The cornerstone of Concord’s historic attractions was the town’s political and social center throughout the 19th century, and boasts an impressive list of former guests. Now preserved as a National Historic Landmark, the Old Manse was originally built in 1770, for Reverend William Emerson, and stands adjacent to Concord’s Old North Bridge, where on April 19th 1775, it bore witness to the start of the American War of Independence, as Minutemen fired the infamous shot ‘heard around the world’.
The history of the Old Manse isn’t only political though; the landmark building also has a rich literary heritage, home to both Ralph Waldo Emerson and Nathaniel Hawthorne, and serving as a meeting ground for other Transcendentalists, including Bronson Alcott, Henry David Thoreau and Margaret Fuller. Today, visitors can explore the well-preserved Georgian residence, where they can admire the original furnishings, spot writings from Nathanial & Sophia Hawthorne etched onto the window panes, and look out over the fabled North Bridge, before wandering through the vegetable gardens and orchards.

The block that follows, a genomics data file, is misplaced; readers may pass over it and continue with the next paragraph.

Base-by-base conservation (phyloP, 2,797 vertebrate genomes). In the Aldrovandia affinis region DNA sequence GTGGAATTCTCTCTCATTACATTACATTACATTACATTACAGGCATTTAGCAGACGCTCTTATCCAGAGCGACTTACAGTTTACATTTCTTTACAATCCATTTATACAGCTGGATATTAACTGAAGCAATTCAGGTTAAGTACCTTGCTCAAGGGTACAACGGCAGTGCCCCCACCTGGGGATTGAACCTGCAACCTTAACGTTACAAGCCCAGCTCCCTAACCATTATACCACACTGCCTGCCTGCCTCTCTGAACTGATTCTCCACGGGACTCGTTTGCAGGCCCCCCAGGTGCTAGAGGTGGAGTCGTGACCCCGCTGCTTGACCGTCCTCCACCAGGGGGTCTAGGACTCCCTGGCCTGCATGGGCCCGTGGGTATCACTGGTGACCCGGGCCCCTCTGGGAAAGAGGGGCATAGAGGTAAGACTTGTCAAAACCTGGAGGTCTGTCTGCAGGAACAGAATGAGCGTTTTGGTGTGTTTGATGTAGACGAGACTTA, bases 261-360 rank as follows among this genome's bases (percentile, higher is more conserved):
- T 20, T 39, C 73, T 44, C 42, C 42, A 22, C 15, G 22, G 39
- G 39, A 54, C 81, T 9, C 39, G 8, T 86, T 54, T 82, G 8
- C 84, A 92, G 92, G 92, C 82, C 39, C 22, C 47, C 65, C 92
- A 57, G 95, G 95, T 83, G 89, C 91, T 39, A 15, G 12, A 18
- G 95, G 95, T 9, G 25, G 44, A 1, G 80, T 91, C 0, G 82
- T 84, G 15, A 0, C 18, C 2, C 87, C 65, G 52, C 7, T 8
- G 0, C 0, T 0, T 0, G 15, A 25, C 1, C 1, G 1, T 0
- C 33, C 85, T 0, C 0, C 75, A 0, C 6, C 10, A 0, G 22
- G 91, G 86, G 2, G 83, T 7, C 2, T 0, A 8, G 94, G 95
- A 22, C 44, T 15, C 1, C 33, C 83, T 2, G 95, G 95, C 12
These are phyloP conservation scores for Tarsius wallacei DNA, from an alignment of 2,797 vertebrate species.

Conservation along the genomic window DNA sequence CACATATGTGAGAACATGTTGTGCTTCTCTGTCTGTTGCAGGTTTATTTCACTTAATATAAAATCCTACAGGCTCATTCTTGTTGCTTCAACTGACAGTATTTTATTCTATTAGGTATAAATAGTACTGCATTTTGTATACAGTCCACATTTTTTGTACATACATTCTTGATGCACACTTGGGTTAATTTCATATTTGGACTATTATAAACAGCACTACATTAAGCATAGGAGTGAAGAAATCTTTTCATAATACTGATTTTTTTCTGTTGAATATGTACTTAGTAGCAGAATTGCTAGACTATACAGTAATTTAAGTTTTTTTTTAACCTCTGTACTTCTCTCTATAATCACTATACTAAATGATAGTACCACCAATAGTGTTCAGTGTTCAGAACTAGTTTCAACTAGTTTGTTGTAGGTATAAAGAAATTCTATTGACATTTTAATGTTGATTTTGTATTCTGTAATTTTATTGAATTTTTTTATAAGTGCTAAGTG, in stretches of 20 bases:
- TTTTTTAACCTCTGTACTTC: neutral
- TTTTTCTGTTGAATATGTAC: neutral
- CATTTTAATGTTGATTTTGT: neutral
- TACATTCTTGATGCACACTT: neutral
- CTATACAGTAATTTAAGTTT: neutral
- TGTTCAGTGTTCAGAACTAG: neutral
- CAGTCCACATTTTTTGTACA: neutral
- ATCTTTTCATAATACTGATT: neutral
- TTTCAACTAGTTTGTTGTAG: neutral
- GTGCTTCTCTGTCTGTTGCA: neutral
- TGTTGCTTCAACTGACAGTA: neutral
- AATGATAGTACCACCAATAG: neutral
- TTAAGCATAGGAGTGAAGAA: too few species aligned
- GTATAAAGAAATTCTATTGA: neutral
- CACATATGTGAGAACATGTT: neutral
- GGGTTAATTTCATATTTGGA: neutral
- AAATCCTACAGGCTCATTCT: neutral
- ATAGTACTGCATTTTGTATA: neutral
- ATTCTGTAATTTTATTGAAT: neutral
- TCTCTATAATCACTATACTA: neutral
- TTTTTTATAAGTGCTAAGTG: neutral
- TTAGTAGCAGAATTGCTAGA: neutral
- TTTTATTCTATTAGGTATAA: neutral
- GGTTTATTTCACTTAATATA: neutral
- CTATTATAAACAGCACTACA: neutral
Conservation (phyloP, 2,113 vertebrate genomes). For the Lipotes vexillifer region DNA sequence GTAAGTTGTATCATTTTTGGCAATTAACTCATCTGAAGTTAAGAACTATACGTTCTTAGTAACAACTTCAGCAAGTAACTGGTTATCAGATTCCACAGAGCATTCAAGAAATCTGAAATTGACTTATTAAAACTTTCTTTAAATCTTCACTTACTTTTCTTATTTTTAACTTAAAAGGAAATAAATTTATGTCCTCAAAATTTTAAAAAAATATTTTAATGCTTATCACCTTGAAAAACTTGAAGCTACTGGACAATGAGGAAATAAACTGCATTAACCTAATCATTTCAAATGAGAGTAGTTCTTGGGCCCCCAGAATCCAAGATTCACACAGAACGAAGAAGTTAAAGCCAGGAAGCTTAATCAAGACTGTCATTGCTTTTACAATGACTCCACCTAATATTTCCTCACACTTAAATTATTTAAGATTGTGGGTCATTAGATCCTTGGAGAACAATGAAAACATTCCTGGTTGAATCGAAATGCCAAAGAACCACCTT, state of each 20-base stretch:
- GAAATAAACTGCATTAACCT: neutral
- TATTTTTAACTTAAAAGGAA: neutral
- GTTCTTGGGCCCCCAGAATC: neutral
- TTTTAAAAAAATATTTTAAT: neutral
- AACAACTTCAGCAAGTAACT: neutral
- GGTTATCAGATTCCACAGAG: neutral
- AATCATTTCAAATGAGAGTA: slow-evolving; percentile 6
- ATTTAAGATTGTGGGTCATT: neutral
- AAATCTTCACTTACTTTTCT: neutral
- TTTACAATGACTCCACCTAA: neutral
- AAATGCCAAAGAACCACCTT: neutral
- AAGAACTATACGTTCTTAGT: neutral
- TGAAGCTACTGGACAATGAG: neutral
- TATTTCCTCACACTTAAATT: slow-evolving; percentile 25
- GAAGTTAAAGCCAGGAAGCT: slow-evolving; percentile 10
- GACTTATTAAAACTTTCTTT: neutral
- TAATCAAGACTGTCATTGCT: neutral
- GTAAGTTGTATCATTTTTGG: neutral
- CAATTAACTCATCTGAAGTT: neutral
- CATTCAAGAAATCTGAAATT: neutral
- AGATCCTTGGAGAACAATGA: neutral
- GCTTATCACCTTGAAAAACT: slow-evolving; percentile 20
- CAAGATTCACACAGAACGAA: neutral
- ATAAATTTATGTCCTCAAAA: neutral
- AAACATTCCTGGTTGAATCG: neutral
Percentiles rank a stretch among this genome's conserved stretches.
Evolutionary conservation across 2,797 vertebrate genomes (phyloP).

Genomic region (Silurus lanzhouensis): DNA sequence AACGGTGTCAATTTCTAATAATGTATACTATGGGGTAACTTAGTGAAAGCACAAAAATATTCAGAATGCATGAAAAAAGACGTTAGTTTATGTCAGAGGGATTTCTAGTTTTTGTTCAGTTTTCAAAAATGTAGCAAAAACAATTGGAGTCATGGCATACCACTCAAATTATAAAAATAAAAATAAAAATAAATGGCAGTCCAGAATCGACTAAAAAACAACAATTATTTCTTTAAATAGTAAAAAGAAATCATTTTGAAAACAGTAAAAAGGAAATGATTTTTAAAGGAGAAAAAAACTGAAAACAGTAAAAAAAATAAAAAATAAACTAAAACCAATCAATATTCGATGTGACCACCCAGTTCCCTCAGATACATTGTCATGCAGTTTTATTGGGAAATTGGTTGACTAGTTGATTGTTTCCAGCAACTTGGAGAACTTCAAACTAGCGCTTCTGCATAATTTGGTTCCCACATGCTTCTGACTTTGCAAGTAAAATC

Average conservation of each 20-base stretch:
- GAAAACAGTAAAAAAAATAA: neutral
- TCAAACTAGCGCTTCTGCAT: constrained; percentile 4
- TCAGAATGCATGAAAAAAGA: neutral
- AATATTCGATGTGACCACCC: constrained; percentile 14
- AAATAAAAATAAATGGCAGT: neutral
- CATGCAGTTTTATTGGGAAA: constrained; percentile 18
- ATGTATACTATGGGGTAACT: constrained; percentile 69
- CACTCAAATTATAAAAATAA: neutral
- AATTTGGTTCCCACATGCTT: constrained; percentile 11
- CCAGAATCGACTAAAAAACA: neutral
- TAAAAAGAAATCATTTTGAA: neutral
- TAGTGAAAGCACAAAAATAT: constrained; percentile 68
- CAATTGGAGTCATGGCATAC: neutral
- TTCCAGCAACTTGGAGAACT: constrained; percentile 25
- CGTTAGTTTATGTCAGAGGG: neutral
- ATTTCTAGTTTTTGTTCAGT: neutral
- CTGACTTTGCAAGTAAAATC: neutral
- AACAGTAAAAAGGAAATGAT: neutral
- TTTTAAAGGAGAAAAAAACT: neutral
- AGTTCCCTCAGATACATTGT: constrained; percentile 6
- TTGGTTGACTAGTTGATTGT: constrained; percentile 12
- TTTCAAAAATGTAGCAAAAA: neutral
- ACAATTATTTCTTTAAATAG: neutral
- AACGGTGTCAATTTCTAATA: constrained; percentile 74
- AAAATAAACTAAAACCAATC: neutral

The Old Manse is located on Monument Street in Concord and is open daily from sunrise to sunset, with guided tours from noon-5pm. Adult admission at the time of writing is $10.